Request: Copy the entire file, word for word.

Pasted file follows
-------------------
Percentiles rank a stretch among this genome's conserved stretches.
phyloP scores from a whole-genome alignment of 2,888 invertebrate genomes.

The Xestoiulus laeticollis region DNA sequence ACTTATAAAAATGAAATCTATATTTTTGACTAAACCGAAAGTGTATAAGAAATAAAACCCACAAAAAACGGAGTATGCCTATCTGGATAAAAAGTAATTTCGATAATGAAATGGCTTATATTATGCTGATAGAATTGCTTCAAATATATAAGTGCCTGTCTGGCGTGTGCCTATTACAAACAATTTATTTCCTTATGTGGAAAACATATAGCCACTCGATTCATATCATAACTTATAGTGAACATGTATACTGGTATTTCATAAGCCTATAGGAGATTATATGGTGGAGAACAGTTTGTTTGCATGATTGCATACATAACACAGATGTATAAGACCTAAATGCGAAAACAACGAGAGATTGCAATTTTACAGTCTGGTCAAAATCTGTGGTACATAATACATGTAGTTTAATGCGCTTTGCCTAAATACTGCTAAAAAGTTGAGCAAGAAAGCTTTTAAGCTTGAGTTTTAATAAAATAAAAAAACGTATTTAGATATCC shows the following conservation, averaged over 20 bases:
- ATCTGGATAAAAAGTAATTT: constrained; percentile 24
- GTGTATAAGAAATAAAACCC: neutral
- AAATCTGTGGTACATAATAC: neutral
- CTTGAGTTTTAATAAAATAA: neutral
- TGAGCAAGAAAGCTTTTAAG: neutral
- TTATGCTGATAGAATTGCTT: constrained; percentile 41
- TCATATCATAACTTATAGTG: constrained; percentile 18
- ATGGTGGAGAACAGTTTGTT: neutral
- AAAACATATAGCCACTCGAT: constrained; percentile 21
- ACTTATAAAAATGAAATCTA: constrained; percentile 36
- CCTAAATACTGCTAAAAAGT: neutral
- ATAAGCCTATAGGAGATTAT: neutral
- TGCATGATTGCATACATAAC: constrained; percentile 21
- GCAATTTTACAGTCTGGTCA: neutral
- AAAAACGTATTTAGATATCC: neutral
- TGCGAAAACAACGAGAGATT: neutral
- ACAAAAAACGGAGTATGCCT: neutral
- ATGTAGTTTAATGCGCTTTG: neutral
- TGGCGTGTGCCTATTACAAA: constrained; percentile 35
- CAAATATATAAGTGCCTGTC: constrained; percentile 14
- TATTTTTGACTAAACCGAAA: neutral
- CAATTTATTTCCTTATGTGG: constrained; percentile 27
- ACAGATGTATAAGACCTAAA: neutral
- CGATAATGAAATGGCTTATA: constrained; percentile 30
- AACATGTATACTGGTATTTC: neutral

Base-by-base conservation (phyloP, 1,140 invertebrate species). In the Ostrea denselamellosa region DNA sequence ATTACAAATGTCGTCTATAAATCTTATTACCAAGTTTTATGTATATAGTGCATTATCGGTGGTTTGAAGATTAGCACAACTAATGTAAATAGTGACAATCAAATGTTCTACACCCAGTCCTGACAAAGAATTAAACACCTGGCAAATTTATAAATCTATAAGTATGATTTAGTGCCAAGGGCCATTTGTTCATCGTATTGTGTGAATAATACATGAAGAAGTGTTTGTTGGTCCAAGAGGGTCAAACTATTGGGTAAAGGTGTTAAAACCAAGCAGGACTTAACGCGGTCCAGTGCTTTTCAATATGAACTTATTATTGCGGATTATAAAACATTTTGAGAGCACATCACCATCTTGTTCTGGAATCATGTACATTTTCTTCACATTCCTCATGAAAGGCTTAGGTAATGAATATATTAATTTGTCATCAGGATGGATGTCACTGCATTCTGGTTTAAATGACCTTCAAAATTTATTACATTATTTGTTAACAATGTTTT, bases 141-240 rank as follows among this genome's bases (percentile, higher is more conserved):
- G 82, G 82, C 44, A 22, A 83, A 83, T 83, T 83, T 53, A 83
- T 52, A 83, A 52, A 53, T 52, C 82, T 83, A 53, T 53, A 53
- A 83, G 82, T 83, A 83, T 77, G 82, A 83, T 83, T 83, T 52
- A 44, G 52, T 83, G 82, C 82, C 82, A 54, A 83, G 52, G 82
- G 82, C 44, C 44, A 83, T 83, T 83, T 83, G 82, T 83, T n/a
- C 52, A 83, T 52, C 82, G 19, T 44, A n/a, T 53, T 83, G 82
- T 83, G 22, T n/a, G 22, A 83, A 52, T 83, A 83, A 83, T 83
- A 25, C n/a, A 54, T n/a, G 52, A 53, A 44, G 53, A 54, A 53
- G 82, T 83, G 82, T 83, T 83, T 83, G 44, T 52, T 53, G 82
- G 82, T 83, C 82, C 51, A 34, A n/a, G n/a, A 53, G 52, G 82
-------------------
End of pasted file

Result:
Percentiles rank a stretch among this genome's conserved stretches.
phyloP scores from a whole-genome alignment of 2,888 invertebrate genomes.

The Xestoiulus laeticollis region DNA sequence ACTTATAAAAATGAAATCTATATTTTTGACTAAACCGAAAGTGTATAAGAAATAAAACCCACAAAAAACGGAGTATGCCTATCTGGATAAAAAGTAATTTCGATAATGAAATGGCTTATATTATGCTGATAGAATTGCTTCAAATATATAAGTGCCTGTCTGGCGTGTGCCTATTACAAACAATTTATTTCCTTATGTGGAAAACATATAGCCACTCGATTCATATCATAACTTATAGTGAACATGTATACTGGTATTTCATAAGCCTATAGGAGATTATATGGTGGAGAACAGTTTGTTTGCATGATTGCATACATAACACAGATGTATAAGACCTAAATGCGAAAACAACGAGAGATTGCAATTTTACAGTCTGGTCAAAATCTGTGGTACATAATACATGTAGTTTAATGCGCTTTGCCTAAATACTGCTAAAAAGTTGAGCAAGAAAGCTTTTAAGCTTGAGTTTTAATAAAATAAAAAAACGTATTTAGATATCC shows the following conservation, averaged over 20 bases:
- ATCTGGATAAAAAGTAATTT: constrained; percentile 24
- GTGTATAAGAAATAAAACCC: neutral
- AAATCTGTGGTACATAATAC: neutral
- CTTGAGTTTTAATAAAATAA: neutral
- TGAGCAAGAAAGCTTTTAAG: neutral
- TTATGCTGATAGAATTGCTT: constrained; percentile 41
- TCATATCATAACTTATAGTG: constrained; percentile 18
- ATGGTGGAGAACAGTTTGTT: neutral
- AAAACATATAGCCACTCGAT: constrained; percentile 21
- ACTTATAAAAATGAAATCTA: constrained; percentile 36
- CCTAAATACTGCTAAAAAGT: neutral
- ATAAGCCTATAGGAGATTAT: neutral
- TGCATGATTGCATACATAAC: constrained; percentile 21
- GCAATTTTACAGTCTGGTCA: neutral
- AAAAACGTATTTAGATATCC: neutral
- TGCGAAAACAACGAGAGATT: neutral
- ACAAAAAACGGAGTATGCCT: neutral
- ATGTAGTTTAATGCGCTTTG: neutral
- TGGCGTGTGCCTATTACAAA: constrained; percentile 35
- CAAATATATAAGTGCCTGTC: constrained; percentile 14
- TATTTTTGACTAAACCGAAA: neutral
- CAATTTATTTCCTTATGTGG: constrained; percentile 27
- ACAGATGTATAAGACCTAAA: neutral
- CGATAATGAAATGGCTTATA: constrained; percentile 30
- AACATGTATACTGGTATTTC: neutral

Base-by-base conservation (phyloP, 1,140 invertebrate species). In the Ostrea denselamellosa region DNA sequence ATTACAAATGTCGTCTATAAATCTTATTACCAAGTTTTATGTATATAGTGCATTATCGGTGGTTTGAAGATTAGCACAACTAATGTAAATAGTGACAATCAAATGTTCTACACCCAGTCCTGACAAAGAATTAAACACCTGGCAAATTTATAAATCTATAAGTATGATTTAGTGCCAAGGGCCATTTGTTCATCGTATTGTGTGAATAATACATGAAGAAGTGTTTGTTGGTCCAAGAGGGTCAAACTATTGGGTAAAGGTGTTAAAACCAAGCAGGACTTAACGCGGTCCAGTGCTTTTCAATATGAACTTATTATTGCGGATTATAAAACATTTTGAGAGCACATCACCATCTTGTTCTGGAATCATGTACATTTTCTTCACATTCCTCATGAAAGGCTTAGGTAATGAATATATTAATTTGTCATCAGGATGGATGTCACTGCATTCTGGTTTAAATGACCTTCAAAATTTATTACATTATTTGTTAACAATGTTTT, bases 141-240 rank as follows among this genome's bases (percentile, higher is more conserved):
- G 82, G 82, C 44, A 22, A 83, A 83, T 83, T 83, T 53, A 83
- T 52, A 83, A 52, A 53, T 52, C 82, T 83, A 53, T 53, A 53
- A 83, G 82, T 83, A 83, T 77, G 82, A 83, T 83, T 83, T 52
- A 44, G 52, T 83, G 82, C 82, C 82, A 54, A 83, G 52, G 82
- G 82, C 44, C 44, A 83, T 83, T 83, T 83, G 82, T 83, T n/a
- C 52, A 83, T 52, C 82, G 19, T 44, A n/a, T 53, T 83, G 82
- T 83, G 22, T n/a, G 22, A 83, A 52, T 83, A 83, A 83, T 83
- A 25, C n/a, A 54, T n/a, G 52, A 53, A 44, G 53, A 54, A 53
- G 82, T 83, G 82, T 83, T 83, T 83, G 44, T 52, T 53, G 82
- G 82, T 83, C 82, C 51, A 34, A n/a, G n/a, A 53, G 52, G 82